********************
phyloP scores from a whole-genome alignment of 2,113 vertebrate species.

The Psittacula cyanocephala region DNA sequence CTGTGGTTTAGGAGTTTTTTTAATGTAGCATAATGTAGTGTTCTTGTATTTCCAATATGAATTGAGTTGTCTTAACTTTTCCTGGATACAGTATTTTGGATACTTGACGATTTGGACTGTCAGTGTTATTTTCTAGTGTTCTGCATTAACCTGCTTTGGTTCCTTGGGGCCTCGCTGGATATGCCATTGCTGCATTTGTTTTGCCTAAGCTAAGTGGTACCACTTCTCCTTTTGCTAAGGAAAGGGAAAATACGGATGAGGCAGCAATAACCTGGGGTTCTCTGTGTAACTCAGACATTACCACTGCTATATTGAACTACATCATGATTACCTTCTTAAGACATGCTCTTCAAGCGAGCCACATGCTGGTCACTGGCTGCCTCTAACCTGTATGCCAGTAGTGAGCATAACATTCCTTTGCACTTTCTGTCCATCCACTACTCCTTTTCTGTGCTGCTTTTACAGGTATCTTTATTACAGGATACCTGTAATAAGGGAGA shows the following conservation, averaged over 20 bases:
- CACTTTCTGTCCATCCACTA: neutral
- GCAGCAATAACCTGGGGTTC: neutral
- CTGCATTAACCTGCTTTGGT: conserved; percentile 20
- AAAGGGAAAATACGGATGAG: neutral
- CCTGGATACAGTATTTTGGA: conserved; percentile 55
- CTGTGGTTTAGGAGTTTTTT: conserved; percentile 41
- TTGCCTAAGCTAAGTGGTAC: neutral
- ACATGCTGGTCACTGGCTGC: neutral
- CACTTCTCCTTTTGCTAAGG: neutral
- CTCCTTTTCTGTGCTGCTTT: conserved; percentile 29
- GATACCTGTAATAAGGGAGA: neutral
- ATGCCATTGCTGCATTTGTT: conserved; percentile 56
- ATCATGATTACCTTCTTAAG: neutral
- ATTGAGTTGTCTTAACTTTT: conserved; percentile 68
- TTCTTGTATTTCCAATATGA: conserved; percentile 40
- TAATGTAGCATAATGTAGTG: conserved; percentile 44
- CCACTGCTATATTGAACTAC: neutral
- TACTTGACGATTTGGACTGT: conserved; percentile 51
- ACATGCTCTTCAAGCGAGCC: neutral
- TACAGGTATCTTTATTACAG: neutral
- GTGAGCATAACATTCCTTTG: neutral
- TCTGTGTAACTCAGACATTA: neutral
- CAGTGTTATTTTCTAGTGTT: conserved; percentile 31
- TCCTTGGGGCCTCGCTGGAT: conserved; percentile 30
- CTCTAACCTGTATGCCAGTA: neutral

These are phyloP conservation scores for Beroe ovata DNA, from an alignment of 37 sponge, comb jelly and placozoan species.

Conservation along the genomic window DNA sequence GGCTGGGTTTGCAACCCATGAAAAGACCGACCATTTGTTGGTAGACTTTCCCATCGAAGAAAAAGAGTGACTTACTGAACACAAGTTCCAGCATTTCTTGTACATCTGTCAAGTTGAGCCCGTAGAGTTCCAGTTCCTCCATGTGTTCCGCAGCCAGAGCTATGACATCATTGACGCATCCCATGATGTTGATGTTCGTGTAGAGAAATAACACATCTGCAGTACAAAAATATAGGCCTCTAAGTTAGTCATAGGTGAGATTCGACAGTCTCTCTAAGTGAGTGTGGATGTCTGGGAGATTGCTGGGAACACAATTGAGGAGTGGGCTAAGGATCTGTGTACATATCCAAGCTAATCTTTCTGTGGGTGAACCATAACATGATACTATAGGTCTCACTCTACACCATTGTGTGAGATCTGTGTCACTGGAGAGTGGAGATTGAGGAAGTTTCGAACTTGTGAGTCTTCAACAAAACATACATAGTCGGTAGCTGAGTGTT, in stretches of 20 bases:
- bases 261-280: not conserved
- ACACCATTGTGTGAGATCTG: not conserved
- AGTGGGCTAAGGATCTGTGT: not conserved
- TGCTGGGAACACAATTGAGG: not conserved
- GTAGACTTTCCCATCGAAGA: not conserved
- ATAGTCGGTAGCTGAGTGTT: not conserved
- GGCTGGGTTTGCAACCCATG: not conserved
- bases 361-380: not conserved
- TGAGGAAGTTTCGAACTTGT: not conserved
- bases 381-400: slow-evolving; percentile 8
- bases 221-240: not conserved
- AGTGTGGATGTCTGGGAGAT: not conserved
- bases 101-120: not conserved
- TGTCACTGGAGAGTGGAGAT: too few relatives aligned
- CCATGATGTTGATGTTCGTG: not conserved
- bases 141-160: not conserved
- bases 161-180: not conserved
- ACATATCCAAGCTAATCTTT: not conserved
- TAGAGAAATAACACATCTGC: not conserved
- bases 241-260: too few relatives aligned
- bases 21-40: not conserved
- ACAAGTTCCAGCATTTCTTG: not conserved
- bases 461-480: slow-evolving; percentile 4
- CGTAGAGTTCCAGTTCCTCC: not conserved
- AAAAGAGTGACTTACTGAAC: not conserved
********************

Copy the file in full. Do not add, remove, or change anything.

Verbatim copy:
phyloP scores from a whole-genome alignment of 2,113 vertebrate species.

The Psittacula cyanocephala region DNA sequence CTGTGGTTTAGGAGTTTTTTTAATGTAGCATAATGTAGTGTTCTTGTATTTCCAATATGAATTGAGTTGTCTTAACTTTTCCTGGATACAGTATTTTGGATACTTGACGATTTGGACTGTCAGTGTTATTTTCTAGTGTTCTGCATTAACCTGCTTTGGTTCCTTGGGGCCTCGCTGGATATGCCATTGCTGCATTTGTTTTGCCTAAGCTAAGTGGTACCACTTCTCCTTTTGCTAAGGAAAGGGAAAATACGGATGAGGCAGCAATAACCTGGGGTTCTCTGTGTAACTCAGACATTACCACTGCTATATTGAACTACATCATGATTACCTTCTTAAGACATGCTCTTCAAGCGAGCCACATGCTGGTCACTGGCTGCCTCTAACCTGTATGCCAGTAGTGAGCATAACATTCCTTTGCACTTTCTGTCCATCCACTACTCCTTTTCTGTGCTGCTTTTACAGGTATCTTTATTACAGGATACCTGTAATAAGGGAGA shows the following conservation, averaged over 20 bases:
- CACTTTCTGTCCATCCACTA: neutral
- GCAGCAATAACCTGGGGTTC: neutral
- CTGCATTAACCTGCTTTGGT: conserved; percentile 20
- AAAGGGAAAATACGGATGAG: neutral
- CCTGGATACAGTATTTTGGA: conserved; percentile 55
- CTGTGGTTTAGGAGTTTTTT: conserved; percentile 41
- TTGCCTAAGCTAAGTGGTAC: neutral
- ACATGCTGGTCACTGGCTGC: neutral
- CACTTCTCCTTTTGCTAAGG: neutral
- CTCCTTTTCTGTGCTGCTTT: conserved; percentile 29
- GATACCTGTAATAAGGGAGA: neutral
- ATGCCATTGCTGCATTTGTT: conserved; percentile 56
- ATCATGATTACCTTCTTAAG: neutral
- ATTGAGTTGTCTTAACTTTT: conserved; percentile 68
- TTCTTGTATTTCCAATATGA: conserved; percentile 40
- TAATGTAGCATAATGTAGTG: conserved; percentile 44
- CCACTGCTATATTGAACTAC: neutral
- TACTTGACGATTTGGACTGT: conserved; percentile 51
- ACATGCTCTTCAAGCGAGCC: neutral
- TACAGGTATCTTTATTACAG: neutral
- GTGAGCATAACATTCCTTTG: neutral
- TCTGTGTAACTCAGACATTA: neutral
- CAGTGTTATTTTCTAGTGTT: conserved; percentile 31
- TCCTTGGGGCCTCGCTGGAT: conserved; percentile 30
- CTCTAACCTGTATGCCAGTA: neutral

These are phyloP conservation scores for Beroe ovata DNA, from an alignment of 37 sponge, comb jelly and placozoan species.

Conservation along the genomic window DNA sequence GGCTGGGTTTGCAACCCATGAAAAGACCGACCATTTGTTGGTAGACTTTCCCATCGAAGAAAAAGAGTGACTTACTGAACACAAGTTCCAGCATTTCTTGTACATCTGTCAAGTTGAGCCCGTAGAGTTCCAGTTCCTCCATGTGTTCCGCAGCCAGAGCTATGACATCATTGACGCATCCCATGATGTTGATGTTCGTGTAGAGAAATAACACATCTGCAGTACAAAAATATAGGCCTCTAAGTTAGTCATAGGTGAGATTCGACAGTCTCTCTAAGTGAGTGTGGATGTCTGGGAGATTGCTGGGAACACAATTGAGGAGTGGGCTAAGGATCTGTGTACATATCCAAGCTAATCTTTCTGTGGGTGAACCATAACATGATACTATAGGTCTCACTCTACACCATTGTGTGAGATCTGTGTCACTGGAGAGTGGAGATTGAGGAAGTTTCGAACTTGTGAGTCTTCAACAAAACATACATAGTCGGTAGCTGAGTGTT, in stretches of 20 bases:
- bases 261-280: not conserved
- ACACCATTGTGTGAGATCTG: not conserved
- AGTGGGCTAAGGATCTGTGT: not conserved
- TGCTGGGAACACAATTGAGG: not conserved
- GTAGACTTTCCCATCGAAGA: not conserved
- ATAGTCGGTAGCTGAGTGTT: not conserved
- GGCTGGGTTTGCAACCCATG: not conserved
- bases 361-380: not conserved
- TGAGGAAGTTTCGAACTTGT: not conserved
- bases 381-400: slow-evolving; percentile 8
- bases 221-240: not conserved
- AGTGTGGATGTCTGGGAGAT: not conserved
- bases 101-120: not conserved
- TGTCACTGGAGAGTGGAGAT: too few relatives aligned
- CCATGATGTTGATGTTCGTG: not conserved
- bases 141-160: not conserved
- bases 161-180: not conserved
- ACATATCCAAGCTAATCTTT: not conserved
- TAGAGAAATAACACATCTGC: not conserved
- bases 241-260: too few relatives aligned
- bases 21-40: not conserved
- ACAAGTTCCAGCATTTCTTG: not conserved
- bases 461-480: slow-evolving; percentile 4
- CGTAGAGTTCCAGTTCCTCC: not conserved
- AAAAGAGTGACTTACTGAAC: not conserved